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Title: God, the Demiurge and the Intellect
Subtitle: On the Usage of the Word Kol in Abraham ibn Ezra
Author(s): WOLFSON, Elliot R.
Journal: Revue des √Čtudes Juives
Volume: 149    Issue: 1-2   Date: janvier-juin 1990   
Pages: 77-111
DOI: 10.2143/REJ.149.1.2012741

Abstract :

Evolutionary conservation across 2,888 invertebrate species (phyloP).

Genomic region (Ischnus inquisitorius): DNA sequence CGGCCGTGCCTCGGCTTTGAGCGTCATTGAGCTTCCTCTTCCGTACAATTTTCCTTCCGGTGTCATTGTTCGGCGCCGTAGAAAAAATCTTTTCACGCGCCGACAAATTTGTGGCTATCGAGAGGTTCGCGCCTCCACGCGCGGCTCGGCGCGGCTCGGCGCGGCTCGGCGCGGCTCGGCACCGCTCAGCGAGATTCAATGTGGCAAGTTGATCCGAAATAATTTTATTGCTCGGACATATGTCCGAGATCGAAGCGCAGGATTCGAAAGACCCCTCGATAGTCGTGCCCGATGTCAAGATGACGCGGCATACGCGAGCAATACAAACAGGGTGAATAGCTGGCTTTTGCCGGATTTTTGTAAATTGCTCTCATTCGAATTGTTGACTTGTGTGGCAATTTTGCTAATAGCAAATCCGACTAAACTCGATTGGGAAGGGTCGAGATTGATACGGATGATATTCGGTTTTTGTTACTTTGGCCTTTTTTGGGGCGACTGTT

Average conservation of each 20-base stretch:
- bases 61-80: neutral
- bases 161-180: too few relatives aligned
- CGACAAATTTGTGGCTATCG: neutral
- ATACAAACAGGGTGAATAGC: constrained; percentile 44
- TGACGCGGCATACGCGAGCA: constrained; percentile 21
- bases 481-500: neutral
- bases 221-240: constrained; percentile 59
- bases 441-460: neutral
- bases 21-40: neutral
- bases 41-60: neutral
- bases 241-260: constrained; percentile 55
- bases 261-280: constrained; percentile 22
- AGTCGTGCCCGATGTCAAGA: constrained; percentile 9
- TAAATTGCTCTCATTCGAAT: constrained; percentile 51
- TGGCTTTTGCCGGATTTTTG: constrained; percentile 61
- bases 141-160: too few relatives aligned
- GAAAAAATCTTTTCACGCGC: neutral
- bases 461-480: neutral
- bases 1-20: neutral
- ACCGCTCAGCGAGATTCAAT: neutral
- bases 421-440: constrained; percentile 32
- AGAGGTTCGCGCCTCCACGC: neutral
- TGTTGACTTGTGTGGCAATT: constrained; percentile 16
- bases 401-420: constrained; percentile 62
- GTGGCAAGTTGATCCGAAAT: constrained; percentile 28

The article is an attempt to reexamine the relation between God, the Demiurge, and the Intellect in the Neoplatonic thought of Abraham ibn Ezra. The particular vantage point of this reexamination is the technical use of the term kol in ibn Ezra's writings. The author suggests that two distinct uses of the term are discernible in ibn Ezra, which can be traced back to the Arabic al-kull which, in turn, rendered the Greek to holon. In one sense the word kol signifies the all which is the whole of the parts in the cosmos, the sum total of all beings, whereas in another sense kol signifies the All which is the whole before its parts, that which contains the causal principles of the parts. In the latter sense the word kol designates the Intellect also identified by ibn Ezra as the Demiurge (yoṣer bereshit) and Meṭaṭron. The author further contends that the failure to distinguish between these two senses of the term kol has led to a basic misconception about ibn Ezra's supposed pantheistic tendencies.

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